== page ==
The activity did not end there. Jerome Capili, a Prison Minsitry volunteer and catechist, who also celebrated his birthday at that time, shared his blessings by taking charge of the residents’ lunch. The SYA volunteers also shared the simple gifts of toiletry items to the residents. I will never forget how thankful the residents were after the activity.
Photo 6_gift giving
LC: Their tears during the sharing became smiles and their eyes were full of hope. Hope for freedom to do the simple things such as being able to share moments with their families, to live a new life outside with God’s guidance, and all the unspoken wishes, are what we pray for them. Hugs and well-wishes were exchanged, but most of all, the experience to remind the residents that they are never forgotten and that they are loved will stay in our hearts.
Photo 7_Chapel

Dearest Parishioners,
We would like to appeal for your help and support in building a “GREEN – MULTI- FAITH CHAPEL” inside the compound of Taguig City Jail. This structure will be of great help to the residents. They can have their weekly masses and other activities there. For pledges and donations in cash or in kind will be much appreciated. Please get in touch with me or with our Social Worker Ms. Nimfa Dumago at the parish office. Thank you very much.
Love and Prayers,
Alli Raval
Prison Ministry Head

Ground Breaking of Multi-Purpose Chapel in Taguig City Jail By Jayme Blanco

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Last April 7, the Santuario De San Antonio Single Young Adults (SYA) visited the Taguig City Jail (TCJ) for the Ground Breaking of the TCJ Multi-Faith Chapel. The chapel will be designed and built by the SYA community through donations. Jolly Gomez gave a speech referring to Psalm 118, “The stone the builders rejected has become the cornerstone.” Jolly further said that, “The cornerstone is what is used to build a firm foundation. The psalm refers to Jesus but I also referred to the inmates. They are rejected by society but our prayer is that through our chapel they can come out as Christ-centered people who will be the cornerstones of their family and community.’

Present were SYA Prison Ministry head Alli Raval, Arch. Pabs Suarez (SYA), Atty. Jolly Gomez, SSAP-PPC President Jayme Blanco, PNP Regional Director J/CSUPT Emmanuel Sicio, DSC, J/SUPT Clement Laboy and J/SINSP Jundelina Jagunap.

The chapel will be designed by Arch. Pabs Suarez. The architecture will have an open design to accommodate more seating space. Further, it can be used for different activities for the spiritual growth of the TCJ inmates. There are right now 800 inmates in TCJ. Everyone is welcome to join the Prison Ministry activities in TCJ which also includes cathecism, cooking contest, gift giving, etc. For inquiries and donations, please visit our parish office and look for Ms. Nimfa Dumago, SSAP Social Worker or call 843-8832.

29th SYA Weekend Retreat (March 13-15, 2015) By Mara Boquiren

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People find themselves attending our retreat for different reasons. Many come to deepen or restore their relationship with God. Others are there to find respite, gain clarity, or join a faith family. Some were compelled by a friend or relative to be there.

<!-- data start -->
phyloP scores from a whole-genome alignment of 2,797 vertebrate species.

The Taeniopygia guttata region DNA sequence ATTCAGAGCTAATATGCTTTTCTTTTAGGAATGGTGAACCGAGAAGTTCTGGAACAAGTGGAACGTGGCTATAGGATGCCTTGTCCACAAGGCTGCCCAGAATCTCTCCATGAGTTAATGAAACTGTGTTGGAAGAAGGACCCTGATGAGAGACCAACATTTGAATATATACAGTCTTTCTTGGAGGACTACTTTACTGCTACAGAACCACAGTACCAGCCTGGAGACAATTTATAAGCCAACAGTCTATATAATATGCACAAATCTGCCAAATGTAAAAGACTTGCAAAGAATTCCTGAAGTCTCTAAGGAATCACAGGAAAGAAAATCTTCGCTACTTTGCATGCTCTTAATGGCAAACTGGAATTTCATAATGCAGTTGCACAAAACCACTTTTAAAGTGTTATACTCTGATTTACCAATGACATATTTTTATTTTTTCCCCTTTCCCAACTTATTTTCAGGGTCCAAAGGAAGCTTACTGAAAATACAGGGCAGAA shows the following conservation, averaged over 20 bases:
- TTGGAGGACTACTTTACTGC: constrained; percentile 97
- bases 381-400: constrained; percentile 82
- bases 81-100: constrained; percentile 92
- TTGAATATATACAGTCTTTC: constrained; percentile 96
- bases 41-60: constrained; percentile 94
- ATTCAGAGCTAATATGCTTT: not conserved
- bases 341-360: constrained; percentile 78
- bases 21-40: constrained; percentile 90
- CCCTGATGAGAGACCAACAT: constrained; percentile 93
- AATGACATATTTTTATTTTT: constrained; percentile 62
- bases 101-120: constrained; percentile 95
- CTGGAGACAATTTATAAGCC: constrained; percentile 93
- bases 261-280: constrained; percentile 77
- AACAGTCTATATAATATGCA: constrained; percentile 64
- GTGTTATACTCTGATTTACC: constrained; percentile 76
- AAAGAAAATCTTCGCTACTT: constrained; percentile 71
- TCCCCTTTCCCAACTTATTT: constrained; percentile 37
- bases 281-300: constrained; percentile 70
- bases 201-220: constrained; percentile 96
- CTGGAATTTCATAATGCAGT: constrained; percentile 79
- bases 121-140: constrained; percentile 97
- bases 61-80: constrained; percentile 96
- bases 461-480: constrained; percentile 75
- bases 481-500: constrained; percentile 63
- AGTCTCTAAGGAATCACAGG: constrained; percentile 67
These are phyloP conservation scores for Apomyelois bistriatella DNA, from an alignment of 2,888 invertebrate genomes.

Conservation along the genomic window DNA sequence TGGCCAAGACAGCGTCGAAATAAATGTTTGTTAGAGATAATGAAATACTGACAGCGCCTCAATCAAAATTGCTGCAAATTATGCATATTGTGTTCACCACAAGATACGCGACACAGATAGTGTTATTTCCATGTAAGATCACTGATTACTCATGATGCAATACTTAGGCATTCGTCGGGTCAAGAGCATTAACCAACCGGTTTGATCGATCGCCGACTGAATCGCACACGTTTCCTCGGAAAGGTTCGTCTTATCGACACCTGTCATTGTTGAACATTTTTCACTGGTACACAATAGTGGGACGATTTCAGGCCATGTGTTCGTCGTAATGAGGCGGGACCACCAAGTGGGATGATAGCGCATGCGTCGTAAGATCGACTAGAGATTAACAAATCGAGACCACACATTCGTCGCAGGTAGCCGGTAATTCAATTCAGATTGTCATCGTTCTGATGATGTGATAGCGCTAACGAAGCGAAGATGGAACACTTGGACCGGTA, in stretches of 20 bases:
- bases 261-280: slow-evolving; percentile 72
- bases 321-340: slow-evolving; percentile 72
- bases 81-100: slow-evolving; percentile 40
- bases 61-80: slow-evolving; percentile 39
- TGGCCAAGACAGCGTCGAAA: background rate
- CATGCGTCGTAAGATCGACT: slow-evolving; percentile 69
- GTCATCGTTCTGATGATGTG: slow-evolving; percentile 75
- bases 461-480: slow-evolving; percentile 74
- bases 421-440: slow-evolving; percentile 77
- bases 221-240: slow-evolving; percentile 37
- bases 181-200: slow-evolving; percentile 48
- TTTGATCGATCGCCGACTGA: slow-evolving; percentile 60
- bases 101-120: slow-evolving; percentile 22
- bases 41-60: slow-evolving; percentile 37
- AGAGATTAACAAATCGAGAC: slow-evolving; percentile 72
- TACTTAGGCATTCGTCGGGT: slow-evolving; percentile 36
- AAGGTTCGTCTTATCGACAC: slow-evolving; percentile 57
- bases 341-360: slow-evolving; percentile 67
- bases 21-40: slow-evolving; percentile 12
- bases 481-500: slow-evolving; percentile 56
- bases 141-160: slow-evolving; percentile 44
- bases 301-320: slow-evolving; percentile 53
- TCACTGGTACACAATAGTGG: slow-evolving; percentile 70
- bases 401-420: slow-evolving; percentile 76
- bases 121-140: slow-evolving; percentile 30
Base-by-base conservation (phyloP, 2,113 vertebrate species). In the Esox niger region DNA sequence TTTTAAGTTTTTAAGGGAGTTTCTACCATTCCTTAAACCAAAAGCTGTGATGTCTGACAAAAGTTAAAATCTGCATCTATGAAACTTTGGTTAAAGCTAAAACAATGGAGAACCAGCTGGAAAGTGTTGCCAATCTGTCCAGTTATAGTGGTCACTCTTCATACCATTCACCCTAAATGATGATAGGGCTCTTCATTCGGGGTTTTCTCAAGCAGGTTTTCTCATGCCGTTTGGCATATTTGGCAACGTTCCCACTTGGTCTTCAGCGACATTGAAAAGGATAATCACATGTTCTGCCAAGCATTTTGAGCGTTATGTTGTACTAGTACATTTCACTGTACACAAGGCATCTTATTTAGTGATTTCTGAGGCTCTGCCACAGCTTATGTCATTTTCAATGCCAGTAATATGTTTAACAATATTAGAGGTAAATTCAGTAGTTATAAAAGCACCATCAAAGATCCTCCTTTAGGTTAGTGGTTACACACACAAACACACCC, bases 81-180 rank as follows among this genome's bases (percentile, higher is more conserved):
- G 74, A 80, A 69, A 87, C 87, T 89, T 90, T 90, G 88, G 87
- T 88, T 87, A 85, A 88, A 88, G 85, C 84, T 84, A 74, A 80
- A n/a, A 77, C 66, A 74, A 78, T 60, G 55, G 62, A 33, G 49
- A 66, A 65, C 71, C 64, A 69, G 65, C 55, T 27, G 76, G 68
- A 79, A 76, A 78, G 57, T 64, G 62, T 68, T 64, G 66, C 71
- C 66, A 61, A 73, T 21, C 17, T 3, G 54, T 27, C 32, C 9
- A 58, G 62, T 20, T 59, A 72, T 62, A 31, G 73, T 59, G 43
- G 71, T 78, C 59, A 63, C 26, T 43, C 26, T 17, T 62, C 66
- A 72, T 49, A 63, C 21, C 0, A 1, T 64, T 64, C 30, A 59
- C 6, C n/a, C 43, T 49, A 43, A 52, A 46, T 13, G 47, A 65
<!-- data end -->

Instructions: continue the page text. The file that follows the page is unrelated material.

Whatever their reason for joining, they finish the retreat consistently receiving far more than they hoped for.

Such was the case at the recent 29th SYA Weekend. 24 young adults from around Metro Manila emerged from the retreat refreshed, renewed, and riding on a spiritual high. They were led by this Weekend’s Team A, who served as facilitators and speakers: Javier Gomez, Karina Escano, Pisha Banaag, Stephen Ang, Ellen Tabios and Hani Roa. Team A gave some of the most powerful talks I’ve heard in my life. They were very brave to have shared what they did – all for the benefit of our community. SYAers and retreat participants alike were deeply moved by them.

Here’s what some participants had to say about their retreat:
I met so many wonderful people this weekend that my heart is full of joy and love and I just want to say thank you God for bringing them into my life! You guys are awesome! – Sabina Santiago

My biggest takeaway from the 29th Weekend was that I realized that I’m now in a space of being happy and grateful for what’s happening in my life now. How the topics were arranged was perfect plus the openness and vulnerability of the speakers made us share more about ourselves with complete strangers. These strangers are now good friends and I can consider them as family. I am beyond grateful for the SYA Weekend experience and for the gift of friendship and family! – Argel Tiburcio

An opportunity to reflect on scriptural passages and witness how it affects the lives of others through their sharing. The sharing of fellow participants inspired me by their strengths and reminded me of humility and understanding by their weaknesses knowing that each of us have our own crosses to bear. – Joel Tirona

The Weekend started as decision to keep a promise made to my best friend but by the time Sunday rolled around, it was so much more than that. It was one of only two transformative processes I’ve ever gone through in my life and I am so grateful that I took the leap of faith that was needed of me. Taking a leap of faith requires courage and will, trust and openness; and the people I spent my Weekend with made it easier. They also made it infinitely worthwhile. –Madi Belen